- The Scoop
- Strength Scoop
- High School Scoop
- DFO Scoop
- 2012 Coaches of the Year
2011 Coaches of the Year
- 2011 Offensive Coordinator
- 2011 Defensive Coordinator
- 2011 Special Teams
- 2011 Quarterbacks Coach
- 2011 Wide Receivers Coach
- 2011 Offensive Line Coach
- 2011 Running Backs Coach
- 2011 Defensive Backs Coach
- 2011 Linebackers Coach
- 2011 Defensive Line Coach
- 2011 Dir Football Operations
- 2011 Strength & Conditioning Coach
- 2011 FCS Coordinator of the Year
- 2011 Division II Coordinator of the Year
- 2011 Division III Coordinator of the Year
2010 Coaches of the Year
- 2010 Offensive Coordinator
- 2010 Defensive Coordinator
- 2010 Special Teams Coordinator
- 2010 Quarterbacks Coach
- 2010 Running Backs Coach
- 2010 Wide Receivers Coach
- 2010 Offensive Line Coach
- 2010 Defensive Line Coach
- 2010 Linebackers Coach
- 2010 Defensive Backs Coach
- 2010 Dir of Football Operations
- 2010 Strength & Conditioning Coach
- 2010 Div. 1-AA Coordinator
- 2010 Div. II Coordinator
- 2010 Div. III Coordinator
Niumatalolo compares strength coaches to college professors
Navy opened official preparations for the 2013 season on Tuesday with head coach Ken Niumatalolo looking to the past. The Midshipmen had managed to win, with four winning seasons in his five years as head coach, despite an undersized strength department.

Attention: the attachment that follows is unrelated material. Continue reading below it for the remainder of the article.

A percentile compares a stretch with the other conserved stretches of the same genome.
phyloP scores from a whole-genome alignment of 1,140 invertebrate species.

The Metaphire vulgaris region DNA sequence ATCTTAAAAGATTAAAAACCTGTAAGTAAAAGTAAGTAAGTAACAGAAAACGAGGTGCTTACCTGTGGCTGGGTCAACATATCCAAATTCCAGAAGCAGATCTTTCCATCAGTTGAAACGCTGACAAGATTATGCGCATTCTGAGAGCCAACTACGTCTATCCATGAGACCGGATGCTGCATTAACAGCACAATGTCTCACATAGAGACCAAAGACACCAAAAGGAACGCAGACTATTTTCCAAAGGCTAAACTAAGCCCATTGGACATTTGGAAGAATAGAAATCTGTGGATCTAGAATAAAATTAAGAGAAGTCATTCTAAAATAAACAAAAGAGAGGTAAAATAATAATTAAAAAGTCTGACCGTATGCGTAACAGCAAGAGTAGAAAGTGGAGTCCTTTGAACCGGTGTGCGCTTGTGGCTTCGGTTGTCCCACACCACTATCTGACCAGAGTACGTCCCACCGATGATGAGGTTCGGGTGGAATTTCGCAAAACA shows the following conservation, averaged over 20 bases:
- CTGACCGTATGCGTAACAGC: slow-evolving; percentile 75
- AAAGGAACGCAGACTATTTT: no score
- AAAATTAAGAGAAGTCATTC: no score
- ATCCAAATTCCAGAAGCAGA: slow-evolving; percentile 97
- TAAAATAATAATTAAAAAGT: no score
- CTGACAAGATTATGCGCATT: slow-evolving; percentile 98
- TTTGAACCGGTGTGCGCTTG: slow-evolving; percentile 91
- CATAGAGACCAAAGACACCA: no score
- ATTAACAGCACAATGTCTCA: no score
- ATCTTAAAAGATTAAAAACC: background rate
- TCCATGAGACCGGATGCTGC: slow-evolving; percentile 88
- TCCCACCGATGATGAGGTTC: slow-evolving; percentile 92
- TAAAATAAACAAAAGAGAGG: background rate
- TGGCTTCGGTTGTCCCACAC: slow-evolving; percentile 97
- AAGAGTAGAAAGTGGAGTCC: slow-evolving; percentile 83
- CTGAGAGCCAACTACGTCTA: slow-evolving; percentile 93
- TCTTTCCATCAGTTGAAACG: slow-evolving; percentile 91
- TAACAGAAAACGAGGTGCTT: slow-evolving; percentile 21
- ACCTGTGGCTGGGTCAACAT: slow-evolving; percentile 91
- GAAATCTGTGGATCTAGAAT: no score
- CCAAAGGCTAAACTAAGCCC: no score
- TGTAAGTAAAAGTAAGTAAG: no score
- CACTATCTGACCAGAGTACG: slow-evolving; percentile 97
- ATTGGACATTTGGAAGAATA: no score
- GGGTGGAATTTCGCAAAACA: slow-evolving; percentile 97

"In the past we've had one full-time coach for the biggest team on the yard," he said. "We've had Coach Brass for 170, 150 guys."
Navy strength coach Mike Brass received help from Kirk Woolfolk and Clifford Dooman but it was only that, help. Each coach was responsible for two teams of his own, which meant football had to go to the back-burner. Enter Bryan Fitzpatrick and Josh Schuler, each a dedicated full-time assistant strength coach for football.
Niumatalolo went academic to describe how the additional staff has helped his players.
"You can go in a lecture hall of 300 with one professor, or you can be in a class of 25 where one person is able to talk," said Niumatalolo. "It's a more conducive way of learning. You can pay more attention to a guy as opposed to trying to watch what everybody does."
Now that the Midshipmen are back on the field, Niumatalolo has already seen how that individual instruction has benefited the program.
"It's allowed us to spread people out," he said. "We've been able to do some speed work, things we haven't been able to do in the past. I just think it's been a tremendous addition...I think we're in the best shape we've been in since I've been here."